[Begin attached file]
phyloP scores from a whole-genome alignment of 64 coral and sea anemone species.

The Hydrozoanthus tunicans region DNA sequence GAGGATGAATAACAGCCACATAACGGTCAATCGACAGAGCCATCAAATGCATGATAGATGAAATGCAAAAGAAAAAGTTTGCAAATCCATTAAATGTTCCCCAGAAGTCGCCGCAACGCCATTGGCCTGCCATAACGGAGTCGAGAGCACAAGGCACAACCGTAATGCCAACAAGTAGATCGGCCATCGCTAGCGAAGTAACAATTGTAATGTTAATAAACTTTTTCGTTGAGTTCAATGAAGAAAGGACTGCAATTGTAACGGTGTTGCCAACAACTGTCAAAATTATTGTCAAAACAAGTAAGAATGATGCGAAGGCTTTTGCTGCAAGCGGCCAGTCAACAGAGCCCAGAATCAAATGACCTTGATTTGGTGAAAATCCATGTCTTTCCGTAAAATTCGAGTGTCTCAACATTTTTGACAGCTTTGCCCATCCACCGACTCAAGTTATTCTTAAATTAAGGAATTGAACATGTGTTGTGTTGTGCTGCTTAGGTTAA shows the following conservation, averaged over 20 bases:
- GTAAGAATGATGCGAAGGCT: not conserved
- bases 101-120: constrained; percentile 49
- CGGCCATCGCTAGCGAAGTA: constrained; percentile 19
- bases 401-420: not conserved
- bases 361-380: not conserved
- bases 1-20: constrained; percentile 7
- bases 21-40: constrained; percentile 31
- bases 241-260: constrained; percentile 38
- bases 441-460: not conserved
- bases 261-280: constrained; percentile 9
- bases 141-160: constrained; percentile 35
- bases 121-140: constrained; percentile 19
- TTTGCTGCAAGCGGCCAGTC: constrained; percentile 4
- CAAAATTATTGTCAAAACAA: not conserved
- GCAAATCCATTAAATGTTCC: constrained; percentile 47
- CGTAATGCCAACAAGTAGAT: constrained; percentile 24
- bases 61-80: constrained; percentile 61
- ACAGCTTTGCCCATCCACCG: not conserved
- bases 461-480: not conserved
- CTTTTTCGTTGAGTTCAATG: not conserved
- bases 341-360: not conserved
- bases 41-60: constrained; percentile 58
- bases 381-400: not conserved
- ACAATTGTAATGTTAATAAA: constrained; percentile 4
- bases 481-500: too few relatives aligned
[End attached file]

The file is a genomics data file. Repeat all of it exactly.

phyloP scores from a whole-genome alignment of 64 coral and sea anemone species.

The Hydrozoanthus tunicans region DNA sequence GAGGATGAATAACAGCCACATAACGGTCAATCGACAGAGCCATCAAATGCATGATAGATGAAATGCAAAAGAAAAAGTTTGCAAATCCATTAAATGTTCCCCAGAAGTCGCCGCAACGCCATTGGCCTGCCATAACGGAGTCGAGAGCACAAGGCACAACCGTAATGCCAACAAGTAGATCGGCCATCGCTAGCGAAGTAACAATTGTAATGTTAATAAACTTTTTCGTTGAGTTCAATGAAGAAAGGACTGCAATTGTAACGGTGTTGCCAACAACTGTCAAAATTATTGTCAAAACAAGTAAGAATGATGCGAAGGCTTTTGCTGCAAGCGGCCAGTCAACAGAGCCCAGAATCAAATGACCTTGATTTGGTGAAAATCCATGTCTTTCCGTAAAATTCGAGTGTCTCAACATTTTTGACAGCTTTGCCCATCCACCGACTCAAGTTATTCTTAAATTAAGGAATTGAACATGTGTTGTGTTGTGCTGCTTAGGTTAA shows the following conservation, averaged over 20 bases:
- GTAAGAATGATGCGAAGGCT: not conserved
- bases 101-120: constrained; percentile 49
- CGGCCATCGCTAGCGAAGTA: constrained; percentile 19
- bases 401-420: not conserved
- bases 361-380: not conserved
- bases 1-20: constrained; percentile 7
- bases 21-40: constrained; percentile 31
- bases 241-260: constrained; percentile 38
- bases 441-460: not conserved
- bases 261-280: constrained; percentile 9
- bases 141-160: constrained; percentile 35
- bases 121-140: constrained; percentile 19
- TTTGCTGCAAGCGGCCAGTC: constrained; percentile 4
- CAAAATTATTGTCAAAACAA: not conserved
- GCAAATCCATTAAATGTTCC: constrained; percentile 47
- CGTAATGCCAACAAGTAGAT: constrained; percentile 24
- bases 61-80: constrained; percentile 61
- ACAGCTTTGCCCATCCACCG: not conserved
- bases 461-480: not conserved
- CTTTTTCGTTGAGTTCAATG: not conserved
- bases 341-360: not conserved
- bases 41-60: constrained; percentile 58
- bases 381-400: not conserved
- ACAATTGTAATGTTAATAAA: constrained; percentile 4
- bases 481-500: too few relatives aligned